Ultrasounds show mothers' drinking shrinks fetal brain

Routine ultrasounds show that heavy drinkers who continue to imbibe after learning they are pregnant may carry fetuses with reduced skull and brain growth compared to those of abstainers or quitters, says a new study.

Although the alcohol-exposed babies' growth remained within normal range, the findings reveal effects of drinking on the developing human brain. The study will appear in the May issue of Alcoholism: Clinical and Experimental Research.

"What this tells us is that the earlier you abstain in a pregnancy, the better the outcome," said lead author Nancy Handmaker, a University of New Mexico clinical psychologist with expertise in maternal-fetal health.

Alcohol use during pregnancy is a leading preventable cause of birth defects and developmental disabilities in the United States, according to the Centers for Disease Control and Prevention. Fetal Alcohol Spectrum Disorder -- which includes a range of cognitive, emotional and behavioral problems -- may be present in as many as one of every 100 births.

The study authors obtained routine ultrasound data from 167 pregnant women who had reported a history of hazardous drinking before pregnancy. Of these, 97 were classified as heavy drinkers. The study compared the fetal growth measures among drinkers who quit after learning of their impending motherhood to those among women who continued to drink.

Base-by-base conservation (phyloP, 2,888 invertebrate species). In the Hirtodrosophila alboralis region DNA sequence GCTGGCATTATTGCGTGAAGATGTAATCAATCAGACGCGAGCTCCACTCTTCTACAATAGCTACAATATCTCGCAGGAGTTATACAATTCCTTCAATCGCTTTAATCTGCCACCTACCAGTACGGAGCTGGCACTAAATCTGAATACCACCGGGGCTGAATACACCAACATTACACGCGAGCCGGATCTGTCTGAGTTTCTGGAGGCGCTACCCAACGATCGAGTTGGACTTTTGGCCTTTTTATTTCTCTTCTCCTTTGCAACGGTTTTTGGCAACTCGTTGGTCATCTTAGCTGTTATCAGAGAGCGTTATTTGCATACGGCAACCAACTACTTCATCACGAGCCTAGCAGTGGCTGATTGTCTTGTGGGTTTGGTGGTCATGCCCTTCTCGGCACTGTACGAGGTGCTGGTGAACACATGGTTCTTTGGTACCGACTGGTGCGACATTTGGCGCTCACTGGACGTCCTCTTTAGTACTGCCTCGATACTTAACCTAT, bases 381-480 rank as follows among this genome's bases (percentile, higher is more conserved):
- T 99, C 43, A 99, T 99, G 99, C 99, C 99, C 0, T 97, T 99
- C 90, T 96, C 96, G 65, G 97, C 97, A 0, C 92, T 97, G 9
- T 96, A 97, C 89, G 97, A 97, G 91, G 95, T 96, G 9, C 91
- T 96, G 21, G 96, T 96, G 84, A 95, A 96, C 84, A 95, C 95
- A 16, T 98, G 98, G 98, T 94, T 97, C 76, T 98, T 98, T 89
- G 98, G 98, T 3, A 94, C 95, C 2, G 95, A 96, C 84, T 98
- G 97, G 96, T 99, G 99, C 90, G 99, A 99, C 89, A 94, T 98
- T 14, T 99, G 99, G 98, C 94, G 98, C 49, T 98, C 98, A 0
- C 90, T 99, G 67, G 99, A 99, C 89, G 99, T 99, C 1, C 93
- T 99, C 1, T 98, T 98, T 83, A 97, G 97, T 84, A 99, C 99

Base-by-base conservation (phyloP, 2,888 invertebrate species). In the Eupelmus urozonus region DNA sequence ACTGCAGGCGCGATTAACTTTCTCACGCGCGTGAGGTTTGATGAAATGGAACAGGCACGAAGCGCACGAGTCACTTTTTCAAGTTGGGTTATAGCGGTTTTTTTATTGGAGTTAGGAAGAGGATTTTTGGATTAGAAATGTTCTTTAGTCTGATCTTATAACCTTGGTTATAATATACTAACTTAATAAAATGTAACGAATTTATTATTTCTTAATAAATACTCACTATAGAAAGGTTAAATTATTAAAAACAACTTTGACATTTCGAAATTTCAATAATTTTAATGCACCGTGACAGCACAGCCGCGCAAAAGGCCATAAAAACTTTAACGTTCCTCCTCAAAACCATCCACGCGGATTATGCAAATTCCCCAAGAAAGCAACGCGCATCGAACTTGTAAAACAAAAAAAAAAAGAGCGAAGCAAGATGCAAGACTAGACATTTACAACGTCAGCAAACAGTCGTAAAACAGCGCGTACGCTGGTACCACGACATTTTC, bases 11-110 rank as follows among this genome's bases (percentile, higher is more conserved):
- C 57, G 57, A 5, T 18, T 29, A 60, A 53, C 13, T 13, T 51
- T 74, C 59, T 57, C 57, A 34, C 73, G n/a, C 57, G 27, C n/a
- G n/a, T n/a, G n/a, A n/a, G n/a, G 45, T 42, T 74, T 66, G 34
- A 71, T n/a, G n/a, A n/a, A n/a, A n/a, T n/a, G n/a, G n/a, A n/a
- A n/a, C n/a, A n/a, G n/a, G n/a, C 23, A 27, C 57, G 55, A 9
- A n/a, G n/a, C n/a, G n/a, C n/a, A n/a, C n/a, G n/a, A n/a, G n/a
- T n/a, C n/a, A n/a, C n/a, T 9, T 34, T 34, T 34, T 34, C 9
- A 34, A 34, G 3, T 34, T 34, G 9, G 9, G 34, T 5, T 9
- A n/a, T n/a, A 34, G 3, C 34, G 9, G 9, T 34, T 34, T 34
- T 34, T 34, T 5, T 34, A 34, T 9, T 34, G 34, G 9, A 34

Within the heavy drinking group, the ultrasounds revealed that fetuses of the continuing drinkers had a smaller ratio of head-to-abdominal circumference, which indicates reduced skull growth. They also had smaller measures of the cerebellum, a region of the brain involved in many mental, motor and sensory tasks.

Fetal growth measures were essentially the same among nondrinkers and those who quit when they learned of their pregnancy. "There may have been measures that were not part of routine ultrasound examinations that would have been more sensitive to the pre-recognition drinking," said Handmaker.

The authors say that while women's own reports of their drinking habits may not be entirely accurate, the study findings are consistent with other research on fetal alcohol exposure in animals and humans.

"The provision of feedback on fetal development as revealed in ultrasonography may be a strategy to encourage heavy drinkers to seek treatment during pregnancy," concludes the study.

CDC would like to see intervention efforts start even earlier. "The best opportunity to identify and intervene with women at high-risk for an alcohol-exposed pregnancy is prior to pregnancy," says Louise Floyd of the Fetal Alcohol Prevention Team. "What we are hoping to see is a major shift in looking at a healthy pregnancy as something that we start to support in the preconception period."

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By Laura Kennedy, Contributing Writer
Health Behavior News Service

FOR MORE INFORMATION:
Health Behavior News Service: (202) 387-2829 or www.hbns.org.

Interviews: Nancy Handmaker at (505) 277-4121 or nshand@unm.edu.

Alcoholism: Clinical and Experimental Research: Contact Mary Newcomb at (317) 375-0819 or mnewcomb-acer@earthlink.net, or visit www.alcoholism-cer.com.

Handmaker NS, et al. Impact of alcohol exposure after pregnancy recognition on ultrasonographic fetal growth measures. Alcoholism: Clinical and Experimental Research 30(5), 2006


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